Most objects are a collection of vibrating particles in motion, and all of this random motion is reflected in the temperature of an object. When an object cools down to a temperature close to absolute zero (-273.16 degrees Celsius), it still has residual quantum motion, a condition called ‘basic state of motion’.
Previously, physicists managed to supercool small objects, on the nanogram scale, so that their atoms were practically stopped, until the so-called ‘quantum state so pure’.
Now, for the first time, scientists from the Massachusetts Institute of Technology (USA) have succeeded in cooling a large, human-scale object with a mass equivalent to 10 kilograms and made up of almost an octillion of atoms, until it is close to its basic state of motion.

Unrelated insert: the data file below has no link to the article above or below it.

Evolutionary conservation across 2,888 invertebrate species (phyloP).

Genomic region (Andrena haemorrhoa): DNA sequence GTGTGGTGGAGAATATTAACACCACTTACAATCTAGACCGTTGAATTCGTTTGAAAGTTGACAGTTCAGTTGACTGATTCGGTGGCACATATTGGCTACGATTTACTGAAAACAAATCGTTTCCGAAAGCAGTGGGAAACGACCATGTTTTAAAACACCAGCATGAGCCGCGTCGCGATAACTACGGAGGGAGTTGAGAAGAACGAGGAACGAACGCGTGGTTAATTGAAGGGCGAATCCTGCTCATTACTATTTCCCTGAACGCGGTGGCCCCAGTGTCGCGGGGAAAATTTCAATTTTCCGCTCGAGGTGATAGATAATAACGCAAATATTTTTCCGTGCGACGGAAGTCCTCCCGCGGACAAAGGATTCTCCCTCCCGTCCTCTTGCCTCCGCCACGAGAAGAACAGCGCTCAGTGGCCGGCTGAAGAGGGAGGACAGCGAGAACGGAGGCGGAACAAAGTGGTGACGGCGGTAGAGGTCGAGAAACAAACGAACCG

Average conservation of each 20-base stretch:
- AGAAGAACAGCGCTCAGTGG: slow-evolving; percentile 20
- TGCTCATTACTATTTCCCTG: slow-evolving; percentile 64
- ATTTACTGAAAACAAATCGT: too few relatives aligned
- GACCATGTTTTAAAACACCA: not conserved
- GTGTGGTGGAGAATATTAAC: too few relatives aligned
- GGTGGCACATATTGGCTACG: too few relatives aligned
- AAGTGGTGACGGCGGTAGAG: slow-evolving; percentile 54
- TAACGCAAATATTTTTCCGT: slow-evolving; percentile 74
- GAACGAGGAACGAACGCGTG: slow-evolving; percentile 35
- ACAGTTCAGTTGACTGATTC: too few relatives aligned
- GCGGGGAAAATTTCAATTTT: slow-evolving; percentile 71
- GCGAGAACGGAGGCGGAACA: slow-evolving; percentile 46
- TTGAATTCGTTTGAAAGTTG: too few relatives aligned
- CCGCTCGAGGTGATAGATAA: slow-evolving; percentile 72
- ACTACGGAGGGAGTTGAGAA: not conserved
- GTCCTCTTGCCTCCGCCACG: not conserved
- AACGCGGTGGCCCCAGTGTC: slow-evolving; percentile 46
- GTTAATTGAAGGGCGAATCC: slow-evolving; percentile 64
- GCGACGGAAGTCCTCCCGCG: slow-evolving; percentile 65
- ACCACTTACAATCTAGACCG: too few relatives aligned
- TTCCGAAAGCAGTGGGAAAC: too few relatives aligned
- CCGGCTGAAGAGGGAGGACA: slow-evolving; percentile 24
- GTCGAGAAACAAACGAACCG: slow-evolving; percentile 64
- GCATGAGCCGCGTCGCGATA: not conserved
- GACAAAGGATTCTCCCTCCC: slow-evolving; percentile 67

Using the Laser Interferometer Gravitational Wave Observatory (LIGO), the researchers were able to measure the motion of masses with extreme precision and supercool the motion of the object in question. from room temperature to 77 nanokelvin, very close to its basic state of motion, which they believe is 10 nanokelvins, almost absolute zero.
“This is comparable to the temperature at which atomic physicists cool their atoms to their basic state, and that’s with a small cloud of maybe a million atoms, weighing picograms. So it’s surprising that something much heavier can be cooled up to the same temperature “, Indian MIT Associate Professor of Mechanical Engineering, Vivishek Sudhir.
The results of the new study, published in the journal Science, they represent the largest object that has cooled down to its basic state of motion and open up possibilities for study the effects of gravity on relatively large objects in quantum states.
“No one has ever observed how gravity acts on massive quantum states. We have shown how to prepare kilogram-scale objects in quantum states. This finally opens the door to an experimental study of how gravity might affect large quantum objects, something that until now had only been dreamed ofSudhir said.
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